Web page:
The Metropolitan Police say they will not change their position on investigating Downing Street parties following allegations of two new gatherings.
A spokesman for the force said two reported exit events for Boris Johnson’s then communications director and a personal photographer on the eve of Prince Philip’s funeral would not be investigated until a Cabinet Office inquiry was completed.
They pointed to a statement released on Thursday that police “do not normally investigate breaches of coronavirus regulations when they are reported long after they are said to have taken place”.
“However, if there is significant evidence pointing to a violation of the regulations, officers can review and consider it,” she added.
“The Met is in constant contact with the Cabinet Office regarding its investigation. If the investigation uncovers evidence of conduct that may constitute a criminal offense, it will be referred to the Met for further investigation.”
The campaign group Good Law Project has launched a formal court case against the force for failing to investigate the parties, accusing the police of “defying those in power”.
Scotland Yard has not commented on mounting questions about whether officers guarding Downing Street had seen or reported any of the suspected parties at the time.
A letter from the Greens to Commissioner Dame Cressida Dick on Thursday called for a formal criminal investigation.
Baroness Jones said there were “big questions” for the Met Police, adding: “Surely your officers must have been monitoring the gatherings through their security cameras and be aware of the rules in force at the time?”
The force insisted it had taken the same approach to breaking coronavirus laws throughout the pandemic, where enforcement has been a last resort.
Fines were issued primarily by police officers who were present at and witnessed incidents involving violations of the law.
National politics have been clarified following the scandal surrounding Dominic Cummings’ trips to Durham and Barnard Castle during the first lockdown when he was chief adviser to the Prime Minister.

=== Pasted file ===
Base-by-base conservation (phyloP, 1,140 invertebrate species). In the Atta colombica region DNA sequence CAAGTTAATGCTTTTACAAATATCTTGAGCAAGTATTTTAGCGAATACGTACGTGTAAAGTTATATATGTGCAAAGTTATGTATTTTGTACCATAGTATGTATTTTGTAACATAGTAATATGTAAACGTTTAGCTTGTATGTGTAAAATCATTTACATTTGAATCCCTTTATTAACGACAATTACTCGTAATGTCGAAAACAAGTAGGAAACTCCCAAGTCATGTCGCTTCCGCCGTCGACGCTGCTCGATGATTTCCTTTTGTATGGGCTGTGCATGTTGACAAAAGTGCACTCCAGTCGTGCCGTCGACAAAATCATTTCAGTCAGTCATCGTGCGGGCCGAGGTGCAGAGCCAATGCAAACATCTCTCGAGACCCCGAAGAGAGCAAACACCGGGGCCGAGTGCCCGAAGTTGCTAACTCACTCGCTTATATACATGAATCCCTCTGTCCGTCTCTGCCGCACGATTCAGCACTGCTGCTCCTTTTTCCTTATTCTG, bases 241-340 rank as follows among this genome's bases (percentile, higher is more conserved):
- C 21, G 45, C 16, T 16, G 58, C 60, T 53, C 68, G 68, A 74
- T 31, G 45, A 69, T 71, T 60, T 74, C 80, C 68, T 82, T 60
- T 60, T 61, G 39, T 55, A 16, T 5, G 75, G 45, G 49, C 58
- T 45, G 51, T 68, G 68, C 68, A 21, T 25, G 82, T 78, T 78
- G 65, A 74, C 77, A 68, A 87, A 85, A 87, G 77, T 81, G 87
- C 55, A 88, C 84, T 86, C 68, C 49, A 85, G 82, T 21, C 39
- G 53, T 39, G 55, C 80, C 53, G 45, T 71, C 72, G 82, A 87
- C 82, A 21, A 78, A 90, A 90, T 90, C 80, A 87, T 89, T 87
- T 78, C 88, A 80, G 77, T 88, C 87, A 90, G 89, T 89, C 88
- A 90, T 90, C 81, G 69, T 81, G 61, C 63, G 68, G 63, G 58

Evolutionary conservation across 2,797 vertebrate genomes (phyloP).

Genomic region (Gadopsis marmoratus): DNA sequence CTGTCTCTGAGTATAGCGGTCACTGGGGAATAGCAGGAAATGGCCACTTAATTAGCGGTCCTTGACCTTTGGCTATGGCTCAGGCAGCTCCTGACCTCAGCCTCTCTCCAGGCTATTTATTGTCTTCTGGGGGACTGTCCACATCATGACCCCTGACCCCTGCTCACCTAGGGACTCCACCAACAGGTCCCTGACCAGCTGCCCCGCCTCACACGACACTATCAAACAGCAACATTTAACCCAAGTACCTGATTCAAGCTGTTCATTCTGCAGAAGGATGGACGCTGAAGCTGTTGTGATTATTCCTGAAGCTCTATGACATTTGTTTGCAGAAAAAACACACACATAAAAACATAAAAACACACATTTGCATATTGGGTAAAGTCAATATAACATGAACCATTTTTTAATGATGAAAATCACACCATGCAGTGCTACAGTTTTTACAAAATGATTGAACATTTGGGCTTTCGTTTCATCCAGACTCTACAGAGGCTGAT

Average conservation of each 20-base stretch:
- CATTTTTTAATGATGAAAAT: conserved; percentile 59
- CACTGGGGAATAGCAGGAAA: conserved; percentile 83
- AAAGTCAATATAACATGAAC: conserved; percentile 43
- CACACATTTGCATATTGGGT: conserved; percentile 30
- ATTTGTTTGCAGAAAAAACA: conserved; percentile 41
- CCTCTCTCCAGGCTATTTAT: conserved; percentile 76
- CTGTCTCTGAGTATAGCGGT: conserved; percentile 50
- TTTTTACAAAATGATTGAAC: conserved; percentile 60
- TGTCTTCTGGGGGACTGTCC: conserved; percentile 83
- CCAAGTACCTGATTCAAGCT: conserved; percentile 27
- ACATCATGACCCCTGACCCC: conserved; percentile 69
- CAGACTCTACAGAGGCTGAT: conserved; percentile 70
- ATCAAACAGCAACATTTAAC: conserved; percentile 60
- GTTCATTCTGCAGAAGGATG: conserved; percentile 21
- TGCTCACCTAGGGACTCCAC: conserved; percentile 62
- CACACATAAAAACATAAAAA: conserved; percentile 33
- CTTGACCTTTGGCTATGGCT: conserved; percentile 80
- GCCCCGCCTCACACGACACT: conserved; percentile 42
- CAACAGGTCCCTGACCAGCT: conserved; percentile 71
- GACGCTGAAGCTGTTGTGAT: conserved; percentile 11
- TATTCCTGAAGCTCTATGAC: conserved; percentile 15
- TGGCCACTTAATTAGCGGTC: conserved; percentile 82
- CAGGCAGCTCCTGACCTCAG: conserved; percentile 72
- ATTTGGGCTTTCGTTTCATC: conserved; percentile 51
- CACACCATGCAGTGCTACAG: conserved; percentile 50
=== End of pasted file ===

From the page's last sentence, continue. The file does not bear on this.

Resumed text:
Commanders responsible for the police response to Covid issued a directive to all forces that retrospective inquiries into egregious violations could be carried out if deserved, proportionate and in the public interest.
Ms Gray’s report is expected to give a factual account of the gatherings and individual behavior but may not attribute responsibility or allege breaches of the coronavirus law and guidelines.
Under the weight of public expectation, Whitehall insiders see her task as “impossible” as she has no legal authority and is urging the government for a “quick result”.
Speaking to MPs on Wednesday, the Prime Minister said he would make a statement before Parliament after Ms Gray had completed her inquiry and “the full facts have been established”.
Boris Johnson said he attended the May 20, 2020 ‘Bring your own boze’ meeting for 25 minutes on May 20, 2020, believing it was a ‘work event’, adding: ‘Although I can’t predict the conclusions of the current investigation, I’ve learned enough. I know there were things we just didn’t do right, and I have to take responsibility.”
Minister Michael Ellis previously said the Government would publish the findings of the inquiry as soon as possible, adding: “It will establish the facts and if any wrongdoing is found the necessary disciplinary action will be taken.
“As with all internal investigations, if there is evidence of a potential crime, the matter will be escalated to the Metropolitan Police.”